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League of Women Voters forum: Ojai City Council District 4

Austin Widger, Ojai Valley News reporter
Tuesday’s League of Women Voters’ virtual candidate forum kicked off with the two candidates running for Ojai City Council District 4: incumbent Suza Francina and challenger Jeri Becker.
The two candidates were asked questions regarding affordable housing and short-term rentals.
In regard to affordable housing, Becker said: “What’s happening and what I see is that our City Council and our Planning Commission is very dissuasive to people that bring their projects forward. I think we need to change our environment for people that are trying to build affordable housing within our community and even just increase our housing stock. It’s pretty brutal for developers.”
Francina said: “The city is working to create some affordable developments. I’ve been an advocate for green affordable housing, energy-efficient housing, water-efficient, fire and earthquake housing for the past 25 years. One of the reasons I ran for City Council four years ago was to preserve our housing stock by banning short-term rentals (STRs). The ban on STR aims to prevent investors from turning our very limited housing stock into hotels.”
The two candidates continued the debate when they discussed short-term rentals, and had differing opinions about building three-story apartments in Ojai.
Becker said: “We are behind on our RHNA (Regional Housing Needs Assessment) numbers and we are not inviting this type of building going on in our city. I do think that one of the ways … to do affordable housing for people and raise our housing stock is to actually go three stories. I’m not saying that we need to put three stories in our downtown corridor, but there are places in our city that we could actually do that. So I do think that short-term rental is intertwined with our lack of housing.”
Francina said: “You criticize the Planning Commission and the City Council for taking a strong stand against the type of development that could destroy our small town. That’s very easy for you to say due to where you live in the city. You will never be affected by three-story buildings in Persimmon Hill.”
The candidates also got into a debate regarding the Active Transportation Program Project, which is, in part, a plan to reduce the number of lanes on Maricopa Highway from four to two. The city will implement an ATP demonstration project later this month.
Becker said: “I am very concerned to see what the demonstration is going to produce and if the demonstration project and the demonstration and test runs are actually going to be accurate based on what we have going on right now with COVID. So the people who live next door, like the Vallerio Street area, they have valid concerns and they need to be heard. I mean it’s ridiculous because it sounds like to these people that it’s a foregone conclusion that the project, as it is shown and presented right now, is going to be implemented in its full entirety.”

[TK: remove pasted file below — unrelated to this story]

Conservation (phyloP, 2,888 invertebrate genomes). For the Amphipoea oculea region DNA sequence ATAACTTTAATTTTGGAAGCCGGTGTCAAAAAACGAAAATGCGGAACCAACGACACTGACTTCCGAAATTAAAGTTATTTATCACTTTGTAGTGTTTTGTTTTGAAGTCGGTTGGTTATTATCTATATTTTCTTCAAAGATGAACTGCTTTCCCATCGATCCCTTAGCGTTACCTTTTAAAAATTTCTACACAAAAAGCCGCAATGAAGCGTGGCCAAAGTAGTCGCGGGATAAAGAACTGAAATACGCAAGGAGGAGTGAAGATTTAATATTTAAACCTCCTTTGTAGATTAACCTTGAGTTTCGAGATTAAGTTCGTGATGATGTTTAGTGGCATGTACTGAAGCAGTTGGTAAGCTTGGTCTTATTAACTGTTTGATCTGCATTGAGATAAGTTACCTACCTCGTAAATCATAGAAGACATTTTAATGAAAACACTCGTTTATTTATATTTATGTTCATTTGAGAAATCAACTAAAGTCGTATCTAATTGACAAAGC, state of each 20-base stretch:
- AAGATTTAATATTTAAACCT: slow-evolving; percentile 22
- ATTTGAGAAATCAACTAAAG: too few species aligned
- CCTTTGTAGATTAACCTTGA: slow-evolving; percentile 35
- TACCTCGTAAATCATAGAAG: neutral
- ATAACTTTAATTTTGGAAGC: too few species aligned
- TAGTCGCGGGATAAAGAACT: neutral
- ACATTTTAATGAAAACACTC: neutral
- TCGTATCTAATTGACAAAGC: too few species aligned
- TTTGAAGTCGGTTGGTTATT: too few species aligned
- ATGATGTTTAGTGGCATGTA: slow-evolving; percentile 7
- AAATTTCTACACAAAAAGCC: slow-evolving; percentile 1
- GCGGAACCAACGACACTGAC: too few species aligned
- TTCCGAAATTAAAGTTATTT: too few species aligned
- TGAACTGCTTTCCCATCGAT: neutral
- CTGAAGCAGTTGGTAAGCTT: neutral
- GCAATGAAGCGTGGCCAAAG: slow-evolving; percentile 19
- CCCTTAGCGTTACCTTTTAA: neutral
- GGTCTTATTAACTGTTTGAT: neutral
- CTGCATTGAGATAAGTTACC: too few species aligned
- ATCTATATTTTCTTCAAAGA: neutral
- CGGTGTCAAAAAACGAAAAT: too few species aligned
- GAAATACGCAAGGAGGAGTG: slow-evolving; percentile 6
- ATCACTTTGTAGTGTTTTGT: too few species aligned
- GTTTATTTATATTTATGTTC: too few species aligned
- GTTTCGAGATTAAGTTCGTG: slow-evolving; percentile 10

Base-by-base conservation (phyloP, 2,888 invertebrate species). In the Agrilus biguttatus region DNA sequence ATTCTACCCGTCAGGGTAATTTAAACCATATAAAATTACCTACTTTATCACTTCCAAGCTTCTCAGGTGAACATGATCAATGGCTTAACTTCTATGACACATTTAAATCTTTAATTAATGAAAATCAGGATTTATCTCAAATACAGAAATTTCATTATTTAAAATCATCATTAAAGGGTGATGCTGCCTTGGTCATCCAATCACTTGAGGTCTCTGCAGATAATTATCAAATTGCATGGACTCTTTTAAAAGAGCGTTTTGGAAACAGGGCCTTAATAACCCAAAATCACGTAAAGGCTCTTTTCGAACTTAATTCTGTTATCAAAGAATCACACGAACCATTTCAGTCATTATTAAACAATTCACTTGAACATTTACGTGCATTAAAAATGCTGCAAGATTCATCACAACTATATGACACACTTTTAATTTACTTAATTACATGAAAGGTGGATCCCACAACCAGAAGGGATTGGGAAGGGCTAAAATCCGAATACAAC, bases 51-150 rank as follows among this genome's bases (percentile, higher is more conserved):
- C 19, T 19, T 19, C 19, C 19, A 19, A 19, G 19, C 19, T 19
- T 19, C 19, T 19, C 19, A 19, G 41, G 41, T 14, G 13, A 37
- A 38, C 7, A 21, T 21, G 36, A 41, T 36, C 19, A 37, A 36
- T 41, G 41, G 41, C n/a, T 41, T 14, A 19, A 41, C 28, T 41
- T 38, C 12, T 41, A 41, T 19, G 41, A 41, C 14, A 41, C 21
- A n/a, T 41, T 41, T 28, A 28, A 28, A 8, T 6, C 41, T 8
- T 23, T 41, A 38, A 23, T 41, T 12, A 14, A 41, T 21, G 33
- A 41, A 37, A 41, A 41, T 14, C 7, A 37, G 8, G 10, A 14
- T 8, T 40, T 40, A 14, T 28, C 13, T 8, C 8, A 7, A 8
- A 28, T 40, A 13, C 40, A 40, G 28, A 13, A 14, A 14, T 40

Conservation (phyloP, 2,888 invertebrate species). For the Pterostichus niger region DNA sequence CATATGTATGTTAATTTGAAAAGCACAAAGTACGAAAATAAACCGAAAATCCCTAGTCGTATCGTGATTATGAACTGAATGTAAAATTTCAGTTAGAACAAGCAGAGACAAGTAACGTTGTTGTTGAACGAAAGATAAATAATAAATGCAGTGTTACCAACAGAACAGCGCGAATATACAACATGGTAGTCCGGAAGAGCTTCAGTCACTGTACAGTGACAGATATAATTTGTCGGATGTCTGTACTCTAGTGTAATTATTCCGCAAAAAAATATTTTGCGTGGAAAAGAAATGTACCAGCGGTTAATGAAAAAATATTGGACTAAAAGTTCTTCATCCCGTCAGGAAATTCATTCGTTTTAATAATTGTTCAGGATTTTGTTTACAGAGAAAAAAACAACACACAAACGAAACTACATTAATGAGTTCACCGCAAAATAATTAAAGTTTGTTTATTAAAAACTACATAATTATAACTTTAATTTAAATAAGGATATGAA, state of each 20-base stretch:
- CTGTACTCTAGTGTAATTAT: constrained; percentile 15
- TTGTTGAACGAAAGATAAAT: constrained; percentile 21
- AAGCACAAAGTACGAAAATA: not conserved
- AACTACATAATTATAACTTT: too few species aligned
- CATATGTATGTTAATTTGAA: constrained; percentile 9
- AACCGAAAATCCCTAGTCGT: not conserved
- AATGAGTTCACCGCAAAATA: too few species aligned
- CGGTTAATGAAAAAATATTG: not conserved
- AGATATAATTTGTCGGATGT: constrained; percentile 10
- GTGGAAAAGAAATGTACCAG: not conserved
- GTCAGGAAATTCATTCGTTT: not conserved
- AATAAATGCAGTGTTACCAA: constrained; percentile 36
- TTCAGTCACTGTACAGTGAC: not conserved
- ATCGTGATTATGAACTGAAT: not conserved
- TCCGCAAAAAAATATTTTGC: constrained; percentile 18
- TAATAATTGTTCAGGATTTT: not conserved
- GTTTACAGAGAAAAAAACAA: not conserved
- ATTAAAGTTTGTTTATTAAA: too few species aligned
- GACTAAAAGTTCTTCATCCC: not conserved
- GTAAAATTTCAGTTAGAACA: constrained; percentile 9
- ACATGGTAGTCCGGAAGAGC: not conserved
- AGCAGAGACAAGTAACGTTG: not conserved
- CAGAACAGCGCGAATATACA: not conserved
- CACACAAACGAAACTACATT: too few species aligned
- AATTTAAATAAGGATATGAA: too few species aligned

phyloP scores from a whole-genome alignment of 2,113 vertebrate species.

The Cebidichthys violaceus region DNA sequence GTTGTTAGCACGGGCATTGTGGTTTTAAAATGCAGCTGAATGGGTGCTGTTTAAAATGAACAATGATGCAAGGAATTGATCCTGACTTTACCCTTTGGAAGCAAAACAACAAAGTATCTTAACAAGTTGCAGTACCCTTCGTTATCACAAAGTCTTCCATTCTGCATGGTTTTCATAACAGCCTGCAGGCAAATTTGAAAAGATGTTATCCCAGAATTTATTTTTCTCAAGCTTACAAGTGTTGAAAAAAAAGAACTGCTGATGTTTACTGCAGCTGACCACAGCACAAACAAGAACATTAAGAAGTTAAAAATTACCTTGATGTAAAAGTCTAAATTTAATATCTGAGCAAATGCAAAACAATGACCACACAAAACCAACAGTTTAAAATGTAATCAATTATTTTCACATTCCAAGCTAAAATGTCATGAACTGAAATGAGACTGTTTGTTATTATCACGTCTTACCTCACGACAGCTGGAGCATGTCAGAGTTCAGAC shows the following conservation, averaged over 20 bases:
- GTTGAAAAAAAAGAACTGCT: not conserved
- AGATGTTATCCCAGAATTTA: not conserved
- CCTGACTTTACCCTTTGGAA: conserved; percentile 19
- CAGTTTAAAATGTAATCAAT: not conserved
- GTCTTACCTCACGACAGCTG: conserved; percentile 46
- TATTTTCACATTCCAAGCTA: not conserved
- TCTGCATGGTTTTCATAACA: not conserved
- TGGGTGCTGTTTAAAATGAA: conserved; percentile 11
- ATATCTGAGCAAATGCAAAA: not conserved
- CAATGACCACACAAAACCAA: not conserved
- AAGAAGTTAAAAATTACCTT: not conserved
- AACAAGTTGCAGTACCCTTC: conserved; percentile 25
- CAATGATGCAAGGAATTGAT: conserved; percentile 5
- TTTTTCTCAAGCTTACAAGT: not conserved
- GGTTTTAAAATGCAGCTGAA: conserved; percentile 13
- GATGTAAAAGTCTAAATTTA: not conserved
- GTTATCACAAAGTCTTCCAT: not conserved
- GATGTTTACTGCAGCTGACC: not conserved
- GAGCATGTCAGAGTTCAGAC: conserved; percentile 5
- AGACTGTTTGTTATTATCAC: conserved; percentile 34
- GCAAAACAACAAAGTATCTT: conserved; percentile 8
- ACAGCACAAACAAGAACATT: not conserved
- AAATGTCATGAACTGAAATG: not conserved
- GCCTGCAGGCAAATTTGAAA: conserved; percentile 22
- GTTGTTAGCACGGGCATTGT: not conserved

Francina responded: “I think many of the people that are against this project don’t understand the difference between recreational bicycling or using the bicycle for daily life transportation. It’s a fact that people are already rat running through the Arbolada up Cuyama and through these neighborhoods. The demonstration project will show whether or not that increases. 
One of the other major topics discussed by the candidates was that of climate change, and what they think are the three most important climate-mitigation measures.
Francina said: “The three top issues would be how we handle our energy in buildings. Buildings and transportation are the top producers of pollution, greenhouse gases. So we are going to be examining the “reach codes,” and there’s so much misinformation flying around about reach codes. We are not going to take away anyone’s gas stove, but one way that we can start to introduce these codes is to apply them to new development. So reach codes, transportation, and that alternative transportation is getting rid of our car-centric lifestyle.”
Becker replied: “I am fairly in agreement with Suza in regard to what we need to do. I believe that the emergency climate committee document that they produced, and their suggestions to the city saying that we need to be 100 percent electric by 2030 … I’m very concerned that we make sure that our reach codes don’t go too far and cause people not to be able to afford these changes and these retrofits.”
She added that the reach codes for retrofitting existing buildings to be 100 percent electric is “very concerning” to her.

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